Colombia Luz Helena - Filter Roast




A beautiful washed coffee, with a clean, juicy fruit acidity and sugary sweetness

COUNTRY - Colombia
REGION - Armenia, Quindio
ALTITUDE - 1450 - 1500 M.A.S.L
VARIETAL - Castillo
CROP YEAR - 2023

Luz Helena grew up in Armenia and has been producing coffee for the last 20 years. She owns Maracay, an 8-hectare farm located at 1450 m.a.s.l, in Armenia Quindio. Luz is Carlos and Felipe’s mother, and wife of Jairo Arcila.

Luz’s passion for coffee was inspired by her husband’s work on coffee farms and as a dry mill manager. Luz would hear Jairo talking about coffee and wanted to be more involved in the industry. With the support of Jairo, Luz started learning how to care for coffee plants and what steps she needed to take to produce high-quality, ripe cherries. Luz found dealing with insects very challenging at the start and would draw on Jairo’s knowledge to help with this.

For several years now, her focus has been on producing Specialty Coffee. With the support of Cofinet, Luz has been able to improve farm practices and focus on producing the best cherries she can. Once ripe, the cherries are then processed by Cofinet at our processing station, La Pradera.

When Luz is not tenting to her coffee trees, she enjoys spending time with her friends and being part of local support groups for vulnerable people.

After the coffee cherries have been picked, the cherries are depulped (skin removed) or demucilaged (skin and pulp removed).
The coffees are typically then held in “fermentation tanks” for 12–72 hours, allowing for a gentle controlled fermentation to cause any remaining pulp to separate from the beans. Fermentation may occur from the moment of harvest until the seeds reach an inhospitable moisture content for them (11% moisture)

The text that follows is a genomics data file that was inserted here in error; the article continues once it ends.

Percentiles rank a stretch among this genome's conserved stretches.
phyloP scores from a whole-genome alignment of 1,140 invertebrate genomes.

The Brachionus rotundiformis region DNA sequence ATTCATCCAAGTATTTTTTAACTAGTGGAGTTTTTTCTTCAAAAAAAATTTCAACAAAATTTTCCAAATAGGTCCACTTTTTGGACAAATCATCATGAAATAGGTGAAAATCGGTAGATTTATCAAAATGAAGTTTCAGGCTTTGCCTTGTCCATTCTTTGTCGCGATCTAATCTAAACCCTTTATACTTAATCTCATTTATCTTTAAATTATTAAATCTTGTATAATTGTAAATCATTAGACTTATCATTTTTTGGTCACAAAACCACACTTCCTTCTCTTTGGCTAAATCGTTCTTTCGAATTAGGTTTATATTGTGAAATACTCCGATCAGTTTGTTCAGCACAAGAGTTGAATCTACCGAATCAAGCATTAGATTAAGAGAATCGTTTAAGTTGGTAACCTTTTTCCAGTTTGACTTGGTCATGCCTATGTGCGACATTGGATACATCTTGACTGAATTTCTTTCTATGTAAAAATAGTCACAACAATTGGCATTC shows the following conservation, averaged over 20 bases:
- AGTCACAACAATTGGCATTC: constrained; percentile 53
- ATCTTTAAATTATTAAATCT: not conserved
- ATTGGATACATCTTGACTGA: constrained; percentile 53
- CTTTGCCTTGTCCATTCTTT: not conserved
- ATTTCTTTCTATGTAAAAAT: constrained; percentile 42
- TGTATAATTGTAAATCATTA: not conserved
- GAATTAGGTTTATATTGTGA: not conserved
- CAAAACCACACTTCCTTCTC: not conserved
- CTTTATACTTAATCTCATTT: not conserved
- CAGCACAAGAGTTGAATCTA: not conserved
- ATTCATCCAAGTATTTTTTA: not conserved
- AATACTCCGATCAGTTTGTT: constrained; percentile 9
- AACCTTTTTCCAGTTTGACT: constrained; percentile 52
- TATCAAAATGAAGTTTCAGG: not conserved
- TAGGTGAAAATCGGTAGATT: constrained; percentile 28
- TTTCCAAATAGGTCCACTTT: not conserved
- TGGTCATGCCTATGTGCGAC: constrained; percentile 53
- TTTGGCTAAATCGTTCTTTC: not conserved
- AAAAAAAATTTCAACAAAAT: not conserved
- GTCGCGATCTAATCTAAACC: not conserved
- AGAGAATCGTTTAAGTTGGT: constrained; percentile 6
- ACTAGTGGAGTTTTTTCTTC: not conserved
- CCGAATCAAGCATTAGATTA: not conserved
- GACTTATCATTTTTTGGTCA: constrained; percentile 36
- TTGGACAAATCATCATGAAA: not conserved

The beans are finally dried for up to 15 days on patios, raised beds, or in parabolic dryers until the ideal moisture content is reached.
Typically washed coffees have clean, articulate flavours; caramel or sugary sweetness; a wide spectrum of fruit acidity depending on other factors; capable of bright, crisp notes.

Developed over five generations, Castillo is the most common coffee variety grown in Colombia.
Carefully created for its resistance to leaf rust, Castillo is a hybrid variety that now makes up 40% of Colombia’s coffee crops. It is a “dwarfed” tree that can be planted in high density, resulting in generous crop yields.

That being said, some in the specialty coffee sector consider Castillo to be lower quality than other varieties as it shares a genetic heritage with robusta beans.
Before Castillo was introduced, Caturra was the most widely found coffee variety in Colombia.

However, Caturra plants are highly susceptible to coffee leaf rust, also known as la Roya. Coffee leaf rust prevents plants from photosynthesising, which can quickly kill the entire tree and may reduce crop yield by up to 70% in severe cases.

In 1938, Colombia established the National Coffee Research Centre called Cenicafé. Researchers worked to improve the genetics in Colombian coffee to help with productivity and disease resistance in crops.

Named after researcher Jamie Castillo, the Castillo coffee variety was released for production in 2005. It is the result of the successful hybridisation of Caturra with the Timor Hybrid.

So far, seven additional cultivars have been developed from Castillo, each trying to retain the cup quality of Cattura and the disease resistance from the Timor Hybrid.